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"Big Four" China accounting units in settlement talks with U.S. SEC -filing

June 2 (Reuters) - The Chinese units of the "Big Four" accounting firms are trying to reach a settlement with U.S. securities regulators to resolve a long-running dispute over regulators' access to audit documents, according to a regulatory filing released on Monday.

News of the settlement talks comes just a few months after a Securities and Exchange Commission Administrative Law Judge handed down a harsh 112-page ruling that chastised the firms for failing to share audit work that SEC investigators believe could help them uncover accounting fraud.

The judge in January had ordered the China units of the Big Four firms - KPMG, Deloitte, PricewaterhouseCoopers, Ernst and Young - to be suspended for six months from auditing U.S. listed companies.

He also censured Dahua, which was previously a member of the BDO International network, but did not recommend a suspension.

The Big Four's six-month suspension has been on hold since the January ruling because the firms opted to appeal the decision before the full five-member SEC commission.

Monday's filing, which was posted on the SEC's website, marks the first time that regulators have publicly revealed they are involved in ongoing settlements talks with the firms.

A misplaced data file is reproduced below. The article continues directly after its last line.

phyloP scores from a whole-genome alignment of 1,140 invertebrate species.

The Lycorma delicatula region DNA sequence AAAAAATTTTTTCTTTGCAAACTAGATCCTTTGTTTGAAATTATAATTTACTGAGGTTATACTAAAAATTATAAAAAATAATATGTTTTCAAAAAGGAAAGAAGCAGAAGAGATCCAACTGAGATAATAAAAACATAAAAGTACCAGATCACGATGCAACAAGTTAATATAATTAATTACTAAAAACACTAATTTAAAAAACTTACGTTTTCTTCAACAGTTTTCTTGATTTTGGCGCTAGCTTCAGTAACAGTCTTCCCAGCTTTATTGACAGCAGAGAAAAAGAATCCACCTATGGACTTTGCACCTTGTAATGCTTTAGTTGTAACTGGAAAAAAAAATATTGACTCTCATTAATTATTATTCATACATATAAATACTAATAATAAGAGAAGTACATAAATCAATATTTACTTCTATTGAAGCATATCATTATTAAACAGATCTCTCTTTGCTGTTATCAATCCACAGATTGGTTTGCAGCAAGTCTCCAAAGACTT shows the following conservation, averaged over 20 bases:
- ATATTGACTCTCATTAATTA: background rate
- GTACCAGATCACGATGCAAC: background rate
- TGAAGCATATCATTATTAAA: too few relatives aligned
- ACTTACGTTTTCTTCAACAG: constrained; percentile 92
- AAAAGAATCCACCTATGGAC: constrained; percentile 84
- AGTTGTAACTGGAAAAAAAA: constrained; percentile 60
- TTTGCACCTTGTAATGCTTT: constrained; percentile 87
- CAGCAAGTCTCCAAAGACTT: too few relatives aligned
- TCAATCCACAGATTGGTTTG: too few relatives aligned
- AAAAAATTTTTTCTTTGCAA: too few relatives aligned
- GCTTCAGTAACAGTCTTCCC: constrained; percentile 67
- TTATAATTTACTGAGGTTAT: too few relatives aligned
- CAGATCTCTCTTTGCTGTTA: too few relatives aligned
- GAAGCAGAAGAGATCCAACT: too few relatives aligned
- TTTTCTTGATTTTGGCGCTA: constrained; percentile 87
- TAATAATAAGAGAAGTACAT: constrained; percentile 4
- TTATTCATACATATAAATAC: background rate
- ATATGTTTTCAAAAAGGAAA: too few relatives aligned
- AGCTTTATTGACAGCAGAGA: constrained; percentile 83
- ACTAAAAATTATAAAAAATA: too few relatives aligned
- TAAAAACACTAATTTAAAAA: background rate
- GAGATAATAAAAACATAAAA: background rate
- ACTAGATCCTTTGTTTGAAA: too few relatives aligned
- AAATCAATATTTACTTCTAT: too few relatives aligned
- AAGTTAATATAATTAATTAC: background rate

For years, auditors in China have declined to hand over copies of their work papers to U.S. regulators amid fears they would violate Chinese secrecy laws.

They have urged the U.S. and China to work out their differences through diplomatic channels.

The judge's decision marked a big victory for the SEC, which has brought numerous enforcement actions in recent years against Chinese companies listed on U.S. stock exchanges amid a rash of accounting scandals.

But it raised the stakes for the four accounting firms. If they cannot hash out a more favorable deal with the SEC, then it could make it exceedingly difficult for many companies in China to find a new auditor during the suspension period.

Monday's filing was released in connection with a mutual request by the SEC and the firms for a 90-day extension to file legal briefs for the pending appeal.

In it, the SEC revealed that it has been in settlement talks with the Big Four firms but that the talks "to date have not included Dahua."

However, the filing notes that "the resolution of some or all of the proceedings" with the Big Four "could affect remedies" that would be addressed in the Dahua-related matter.

(Reporting by Sarah N. Lynch; Editing by Ken Wills)